Sunday, July 15, 2007
By Bob Harkins
Update: from bodogbeat.com.
Kelly Jo McGlothlin has had a good run lately dominating her home game in Pasadena, Calif., but now she’s looking to raise the stakes.
McGlothlin, a 41-year-old dispatcher for the Pasadena (Calif.) Police Department, is one of two women remaining in the main event at the World Series of Poker. She is trying to become just the second woman to reach the final table, matching Barbara Enright’s feat in 1995.
McGlothlin survived Friday’s action and is one of only 114 people remaining, having outlasted 6,244 players.
She plays in a regular home game with nine men, four of whom (Jason Money, Ted O’Neill, Eric Henkels and Guy Labbe) were in attendance Friday, cheering her on from the rail in hopes of putting her opponents off their games. (In fact, they’re considering wearing t-shirts that say “You got beat by a girl.”)
In their monthly home game, the 10 players pooled their money and kept track of how everyone did, with the overall winner earning the right to represent the group in the main event.
Money said McGlothin won the first two tournaments and never looked back, winning the contest wire-to-wire.
“She just works on her game,” Money said. “She’s probably the most dedicated player in our group. She’s a great player. She knows every move and she’s smart. She really doesn’t make mistakes.”
McGlothlin, a former cheerleader for the Tampa Bay Buccaneers (1989-91), grew up around sports. Her father, Jim, was a major league pitcher for nine years, pitching in the 1967 All-Star game for the California Angels and playing in two World Series for the Cincinnati Reds (1970, ‘72).
Jim McGlothin was also into gambling, teaching Kelly Jo poker in the fifth grade. He died of cancer at age 32, but passed on his passion for gambling.
“We’re big into sports, and I got into gambling from my Mom and my Dad,” she said. “They’re both big gamblers. Blackjack, poker. My dad used to take us to the race track when we lived in Kentucky. He’d let me and my sister pick out the prettiest horse and he’d put two bucks on it.”
McGlothlin, who is single, says she plays in $200 or $300 buy-in tournaments every week or two, with her biggest cash prize being $3,200. Until now that is.
She says if she were to win the main event, she had modest plans for her part of the $8.25 million first-place prize (her nine home game opponents will split 45 percent between them, and she’ll get the other 55 percent). She would pay off her mortgage and perhaps buy new houses for herself and her older sister, a single mother of two.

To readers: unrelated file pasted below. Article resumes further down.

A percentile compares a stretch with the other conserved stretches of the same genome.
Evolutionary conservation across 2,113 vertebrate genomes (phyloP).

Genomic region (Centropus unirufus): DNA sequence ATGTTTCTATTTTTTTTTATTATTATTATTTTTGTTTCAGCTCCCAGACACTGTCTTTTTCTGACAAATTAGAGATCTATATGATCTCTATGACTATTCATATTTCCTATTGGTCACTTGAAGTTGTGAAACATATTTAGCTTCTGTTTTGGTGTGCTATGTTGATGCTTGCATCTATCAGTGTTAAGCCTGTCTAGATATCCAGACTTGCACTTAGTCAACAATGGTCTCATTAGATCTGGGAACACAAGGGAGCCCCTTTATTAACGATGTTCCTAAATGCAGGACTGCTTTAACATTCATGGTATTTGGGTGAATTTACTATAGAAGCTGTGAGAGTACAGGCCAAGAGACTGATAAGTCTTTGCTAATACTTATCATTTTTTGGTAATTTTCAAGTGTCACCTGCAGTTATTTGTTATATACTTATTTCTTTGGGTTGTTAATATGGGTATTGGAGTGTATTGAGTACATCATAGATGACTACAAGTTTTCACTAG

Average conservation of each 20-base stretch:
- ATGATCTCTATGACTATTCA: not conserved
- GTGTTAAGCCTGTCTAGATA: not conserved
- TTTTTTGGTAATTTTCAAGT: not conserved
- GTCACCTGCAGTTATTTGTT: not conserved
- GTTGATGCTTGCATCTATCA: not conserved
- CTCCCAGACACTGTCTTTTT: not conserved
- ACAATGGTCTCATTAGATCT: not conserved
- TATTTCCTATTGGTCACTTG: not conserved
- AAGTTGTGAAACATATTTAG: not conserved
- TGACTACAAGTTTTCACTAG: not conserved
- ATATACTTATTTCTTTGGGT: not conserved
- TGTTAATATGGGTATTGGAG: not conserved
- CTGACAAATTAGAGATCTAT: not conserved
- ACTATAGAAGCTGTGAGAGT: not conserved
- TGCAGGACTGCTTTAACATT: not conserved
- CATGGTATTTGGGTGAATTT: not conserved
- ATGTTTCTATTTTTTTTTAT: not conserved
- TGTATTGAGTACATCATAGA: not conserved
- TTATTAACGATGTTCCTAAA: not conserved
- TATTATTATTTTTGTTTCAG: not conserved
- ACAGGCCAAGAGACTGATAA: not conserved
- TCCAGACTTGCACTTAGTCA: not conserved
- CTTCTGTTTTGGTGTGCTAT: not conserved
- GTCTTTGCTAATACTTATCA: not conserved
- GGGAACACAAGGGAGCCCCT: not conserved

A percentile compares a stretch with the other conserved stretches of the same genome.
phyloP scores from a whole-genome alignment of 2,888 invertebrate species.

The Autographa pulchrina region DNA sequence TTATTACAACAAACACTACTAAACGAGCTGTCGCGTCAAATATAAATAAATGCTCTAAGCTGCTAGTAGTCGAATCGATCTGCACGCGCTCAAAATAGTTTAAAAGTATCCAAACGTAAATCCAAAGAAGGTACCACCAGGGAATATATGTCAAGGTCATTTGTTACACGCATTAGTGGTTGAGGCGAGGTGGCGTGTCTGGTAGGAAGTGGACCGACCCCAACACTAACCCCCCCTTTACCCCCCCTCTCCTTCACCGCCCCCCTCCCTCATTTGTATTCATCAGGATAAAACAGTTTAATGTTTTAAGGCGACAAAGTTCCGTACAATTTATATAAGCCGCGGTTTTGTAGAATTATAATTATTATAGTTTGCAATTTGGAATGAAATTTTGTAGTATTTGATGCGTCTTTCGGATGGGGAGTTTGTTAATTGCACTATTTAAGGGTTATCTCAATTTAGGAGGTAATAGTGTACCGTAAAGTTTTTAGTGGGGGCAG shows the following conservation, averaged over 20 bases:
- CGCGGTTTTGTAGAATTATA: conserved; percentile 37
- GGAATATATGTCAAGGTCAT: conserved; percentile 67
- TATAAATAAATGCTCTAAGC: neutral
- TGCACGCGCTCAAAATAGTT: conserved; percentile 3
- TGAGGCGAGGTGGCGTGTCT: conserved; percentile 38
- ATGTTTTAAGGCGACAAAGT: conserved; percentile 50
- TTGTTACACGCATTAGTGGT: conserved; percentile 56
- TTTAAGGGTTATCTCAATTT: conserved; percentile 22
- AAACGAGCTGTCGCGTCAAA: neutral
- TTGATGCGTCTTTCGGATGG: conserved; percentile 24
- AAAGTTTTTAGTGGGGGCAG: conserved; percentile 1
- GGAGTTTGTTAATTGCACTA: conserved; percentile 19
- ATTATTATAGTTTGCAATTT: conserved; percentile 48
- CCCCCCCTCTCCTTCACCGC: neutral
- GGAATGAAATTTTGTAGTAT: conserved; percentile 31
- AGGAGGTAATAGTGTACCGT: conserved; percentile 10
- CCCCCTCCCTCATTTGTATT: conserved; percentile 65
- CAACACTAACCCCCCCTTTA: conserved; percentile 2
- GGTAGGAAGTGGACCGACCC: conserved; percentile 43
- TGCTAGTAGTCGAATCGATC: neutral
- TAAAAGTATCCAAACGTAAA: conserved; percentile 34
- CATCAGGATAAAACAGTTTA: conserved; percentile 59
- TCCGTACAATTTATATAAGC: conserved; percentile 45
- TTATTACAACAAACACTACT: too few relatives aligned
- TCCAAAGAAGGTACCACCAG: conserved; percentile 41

“I’d pay off everything she needed,” McGlothlin says, and invest the rest. “I’m 41 and that’s not young, but it’s a long ways away to just quit your job and do nothing. I want to make sure that I’ve got money there for retirement and everything. I wouldn’t go out and spend it all or anything.”
The other woman still alive in the tournament is Maria Ho, a 24-year-old professional poker player from Arcadia, Calif. Ho said she started playing poker in college at UC-San Diego, going to local casinos once she turned 18.
“We see each other all the time on the breaks in the bathroom,” McGlothlin said. “We’re rooting each other on. We both want to see each other do well.”
Despite living in close proximity to each other — Arcadia and Pasadena are neighboring communities just east of Los Angeles — they have never played against each other. But both would like to end up sitting side-by-side at the final table on Tuesday.
“I’ve never played with her,” Ho said. “But we have a solidarity thing going right now. There’s only been one woman to make the final table. Two would be great, and to have one win the bracelet would be tremendous.”
Ho, who is also single, said she recovered from tournament fatigue early on Friday, building her stack up to $885,000, just ahead of McGlothlin.
“For the past three days I think I’ve been playing great,” Ho said. “I really feel like I deserve to be here.”
And she’s optimistic that the numbers will eventually catch up, and a woman will again make the final table.
“Generally women make up three percent of the field,” she said. “It’s a numbers game. If more women played we definitely would be making it a lot further. The numbers are against us, but our play and a little bit of luck are going to get us through. I believe that.”
Update: from bodogbeat.com.
Players are dropping like flies here on Day 5 of the World Series of Poker and unfortunately Kelly Jo McGlothlin was one of the many eliminated so far today.
McGlothlin got shortstacked down to around $400K after running into a set while she had two pair. A while after that she felt she needed to make a move.
The whole table folded to her while she was on the Small Blind. Holding 9h/2h she tried to push the Big Blind out with a $60K bet. He called.
McGlothlin told Bodog Beat, "The Blinds were $10K/$20K, I was shortstacked and card dead. I had to make a move."
The flop cam Qs/Qh/7h. With a flush draw and the hope that the Big Blind might think she had a Queen, McGlothlin pushed all-in.
With no help on the Turn or River the Tens held and McGlothlin finished in 95th place, cashing for $67,535.
"I didn't expect the Bid Blind would be sitting on a pocket pair?" A disappointed but level-headed McGlothlin said as she waited for her check.
She was the second last woman remaining in the World Series of Poker.